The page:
Editor’s note: To help Christian sportspeople navigate these uncertain times, we will be publishing a series of posts focused on what it looks like to “Run The Race Well” in a time of coronavirus and quarantine. We will be getting contributions from a variety of perspectives: theologians, philosophers, athletes, coaches, mental health professionals, seminary students, and more. This post comes from Brian Gamel, a New Testament scholar and a Postdoctoral Research Fellow with the Truett Sports Ministry Program (beginning June 2020).
This Sunday churches around the world will celebrate Easter. They will sing hymns about Jesus defeating death and they will exclaim to one another “Christ is risen!” They will revel in the victory of God in the memorial of the resurrection. And yet on Monday morning the dead will pile up in New York. The global toll of infected will increase even further. And we will all remain socially isolated from each other, with no obvious end in sight.
This certainly does not feel like Easter to me.
But maybe it should. It’s easy in our liturgical celebrations to draw a sharp distinction in our tone between Good Friday and Easter morning. Friday is for hushed voices, bowed heads, tears, and sadness. Sunday is for rejoicing and celebration. Yet this is not what Easter looked like for those followers of Jesus who had just witnessed his horrific execution and were reeling from the sudden and tragic end to his life’s work.
On the same day that the women come to the tomb to discover angels announcing the resurrection of Jesus, two friends took a trip to a suburb of Jerusalem. They had heard the news already. They knew what the women were saying. But the world seemed to be filled with the same grief and heartache that it had always known.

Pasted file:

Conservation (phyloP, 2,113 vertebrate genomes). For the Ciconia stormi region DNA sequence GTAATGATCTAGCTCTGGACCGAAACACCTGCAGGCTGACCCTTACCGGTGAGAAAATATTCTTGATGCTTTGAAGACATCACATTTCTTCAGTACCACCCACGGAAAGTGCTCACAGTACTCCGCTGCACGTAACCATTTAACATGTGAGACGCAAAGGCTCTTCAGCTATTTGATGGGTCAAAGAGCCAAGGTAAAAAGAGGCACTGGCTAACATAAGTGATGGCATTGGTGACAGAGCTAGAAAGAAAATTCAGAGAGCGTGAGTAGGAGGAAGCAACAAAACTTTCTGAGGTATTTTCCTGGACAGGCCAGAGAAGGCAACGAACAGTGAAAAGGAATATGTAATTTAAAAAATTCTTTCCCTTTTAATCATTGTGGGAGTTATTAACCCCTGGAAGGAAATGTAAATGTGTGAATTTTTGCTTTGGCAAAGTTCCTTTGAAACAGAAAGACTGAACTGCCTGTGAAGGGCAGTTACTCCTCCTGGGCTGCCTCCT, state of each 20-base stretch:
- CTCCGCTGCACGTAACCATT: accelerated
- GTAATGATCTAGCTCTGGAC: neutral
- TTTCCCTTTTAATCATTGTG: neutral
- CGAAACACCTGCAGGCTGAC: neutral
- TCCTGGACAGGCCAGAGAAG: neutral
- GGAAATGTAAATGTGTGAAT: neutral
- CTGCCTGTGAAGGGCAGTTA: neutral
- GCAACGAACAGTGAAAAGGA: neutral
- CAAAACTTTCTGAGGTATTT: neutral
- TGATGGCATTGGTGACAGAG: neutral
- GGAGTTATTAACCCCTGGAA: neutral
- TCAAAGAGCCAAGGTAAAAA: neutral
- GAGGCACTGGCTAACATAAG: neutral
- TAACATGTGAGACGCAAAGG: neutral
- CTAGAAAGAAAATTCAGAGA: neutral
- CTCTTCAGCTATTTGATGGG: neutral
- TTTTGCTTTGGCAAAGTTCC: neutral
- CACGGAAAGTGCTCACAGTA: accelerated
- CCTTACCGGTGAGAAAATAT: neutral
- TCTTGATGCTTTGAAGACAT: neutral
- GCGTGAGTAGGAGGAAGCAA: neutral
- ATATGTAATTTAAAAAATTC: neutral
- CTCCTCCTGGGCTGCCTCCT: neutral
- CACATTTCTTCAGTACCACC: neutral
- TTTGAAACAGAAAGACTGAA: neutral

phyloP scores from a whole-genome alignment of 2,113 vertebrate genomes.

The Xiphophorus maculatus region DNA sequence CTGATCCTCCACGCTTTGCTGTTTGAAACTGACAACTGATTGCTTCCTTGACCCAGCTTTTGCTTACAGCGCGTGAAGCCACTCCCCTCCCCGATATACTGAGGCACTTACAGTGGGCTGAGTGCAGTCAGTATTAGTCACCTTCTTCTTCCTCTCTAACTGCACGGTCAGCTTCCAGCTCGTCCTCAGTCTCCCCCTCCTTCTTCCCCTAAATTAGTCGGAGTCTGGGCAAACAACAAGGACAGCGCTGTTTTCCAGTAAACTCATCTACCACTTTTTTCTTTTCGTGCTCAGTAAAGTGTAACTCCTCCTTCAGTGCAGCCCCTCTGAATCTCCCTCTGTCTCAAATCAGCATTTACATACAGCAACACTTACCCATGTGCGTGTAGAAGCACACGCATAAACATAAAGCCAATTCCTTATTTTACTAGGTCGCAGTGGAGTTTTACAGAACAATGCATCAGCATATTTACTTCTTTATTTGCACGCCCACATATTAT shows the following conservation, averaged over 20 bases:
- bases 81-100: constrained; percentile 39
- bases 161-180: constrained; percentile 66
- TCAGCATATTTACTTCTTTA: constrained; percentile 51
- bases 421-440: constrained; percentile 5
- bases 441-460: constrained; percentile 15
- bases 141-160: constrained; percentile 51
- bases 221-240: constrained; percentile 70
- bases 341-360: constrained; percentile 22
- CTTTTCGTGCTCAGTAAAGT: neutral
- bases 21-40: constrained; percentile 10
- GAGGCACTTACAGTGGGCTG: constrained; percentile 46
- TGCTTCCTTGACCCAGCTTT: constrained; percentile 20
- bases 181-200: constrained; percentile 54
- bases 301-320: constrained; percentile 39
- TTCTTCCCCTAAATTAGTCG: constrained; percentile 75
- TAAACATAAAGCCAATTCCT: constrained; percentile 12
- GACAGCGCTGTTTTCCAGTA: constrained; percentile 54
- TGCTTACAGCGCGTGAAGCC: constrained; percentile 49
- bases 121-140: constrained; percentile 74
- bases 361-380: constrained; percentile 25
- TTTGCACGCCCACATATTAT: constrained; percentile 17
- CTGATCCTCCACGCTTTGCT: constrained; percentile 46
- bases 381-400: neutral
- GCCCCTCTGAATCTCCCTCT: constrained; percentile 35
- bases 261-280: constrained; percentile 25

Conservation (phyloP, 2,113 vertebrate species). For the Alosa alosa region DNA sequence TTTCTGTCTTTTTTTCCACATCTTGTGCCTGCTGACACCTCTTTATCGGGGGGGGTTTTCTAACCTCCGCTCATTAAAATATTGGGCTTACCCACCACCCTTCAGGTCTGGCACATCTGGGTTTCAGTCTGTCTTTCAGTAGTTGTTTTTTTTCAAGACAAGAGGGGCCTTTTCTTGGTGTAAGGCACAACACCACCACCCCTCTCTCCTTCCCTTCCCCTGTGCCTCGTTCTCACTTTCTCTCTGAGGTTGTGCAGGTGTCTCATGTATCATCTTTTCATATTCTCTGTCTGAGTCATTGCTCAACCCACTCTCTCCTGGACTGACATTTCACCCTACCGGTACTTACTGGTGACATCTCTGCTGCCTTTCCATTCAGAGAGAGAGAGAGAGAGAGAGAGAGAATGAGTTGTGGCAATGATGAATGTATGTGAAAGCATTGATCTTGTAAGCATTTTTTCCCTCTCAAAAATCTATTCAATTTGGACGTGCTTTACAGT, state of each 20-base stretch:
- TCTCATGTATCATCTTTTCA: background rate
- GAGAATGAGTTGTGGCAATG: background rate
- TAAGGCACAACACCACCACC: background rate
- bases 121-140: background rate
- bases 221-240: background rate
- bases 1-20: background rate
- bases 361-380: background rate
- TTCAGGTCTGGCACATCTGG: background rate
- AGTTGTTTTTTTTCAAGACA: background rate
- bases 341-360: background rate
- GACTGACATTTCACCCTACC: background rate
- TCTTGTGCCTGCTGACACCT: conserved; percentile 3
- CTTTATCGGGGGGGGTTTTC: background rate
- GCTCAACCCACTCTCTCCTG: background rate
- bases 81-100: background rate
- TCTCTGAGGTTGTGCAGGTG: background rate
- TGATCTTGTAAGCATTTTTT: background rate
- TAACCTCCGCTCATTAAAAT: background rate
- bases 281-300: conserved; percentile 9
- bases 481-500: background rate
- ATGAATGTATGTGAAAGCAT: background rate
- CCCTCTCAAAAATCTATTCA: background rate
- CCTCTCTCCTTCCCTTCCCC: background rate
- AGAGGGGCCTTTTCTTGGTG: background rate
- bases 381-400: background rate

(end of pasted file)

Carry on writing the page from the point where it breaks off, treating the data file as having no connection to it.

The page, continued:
“Moreover, some women of our group astounded us. They were at the tomb early this morning, and when they did not find his body there, they came back and told us that they had indeed seen a vision of angels who said that he was alive. Some of those who were with us went to the tomb and found it just as the women had said; but they did not see him.” (Luke 24:22-24)
This should have been good news; incredible news! Angels have been spotted! A victory is announced! The tomb is empty! How could this have failed to inspire these weary friends of Jesus?
Because despite hearing about all of these amazing reports “they did not see him.”
In the midst of so much pain and turmoil, isolation and loneliness, death and job loss, I have a hard time seeing Jesus. Singing “Christ the Lord is Risen Today” will not end the pandemic. Declaring “He is Risen Indeed” will not bring back 16 million lost jobs. The world seems to go on much as it did before, unaware of the fact that Christ has been raised from the dead.
These two friends, who share their grief and heartache on the road to Emmaus, are sharing it with Jesus. The friends who bemoan these tales that seem like “idle words” are complaining to Jesus. For on their journey, in the midst of an otherwise normal day, Jesus walks with them. Hears them. Listens to them share their grief. “While they were talking and discussing, Jesus himself came near and went with them, but their eyes were kept from recognizing him” (24:15-16).
The Jesus whose resurrection is announced by angels and whose tomb lies empty but who these friends cannot see is the same Jesus who walks beside them in their sadness and disappointment.
And so I find great solace in this story, which is also an Easter story. Because on Monday morning, after the celebration has ended and I am greeted by more sorrow and loneliness and pain, I know that Jesus walks beside me precisely in those experiences. That even as I complain about not seeing Jesus, I know Jesus hears my complaint about not seeing him. And that just when I least expect it, in something as commonplace as sharing a meal, my eyes will be opened and I will see and recognize that Jesus has been with me the entire time.
For Christ really is risen, indeed.
About the author: Brian Gamel is an educator and scholar with an M.Div. from Duke University and a Ph.D. in New Testament from Baylor University. His first book, an academic study of the centurion’s confession in Mark 15, was published with T&T Clark. Brian will be serving as the Postdoctoral Research Fellow with the Truett Sports Ministry Program beginning in June 2020. He has three amazing children. In his free time he runs, reads, and pretends to be learning how to play the guitar.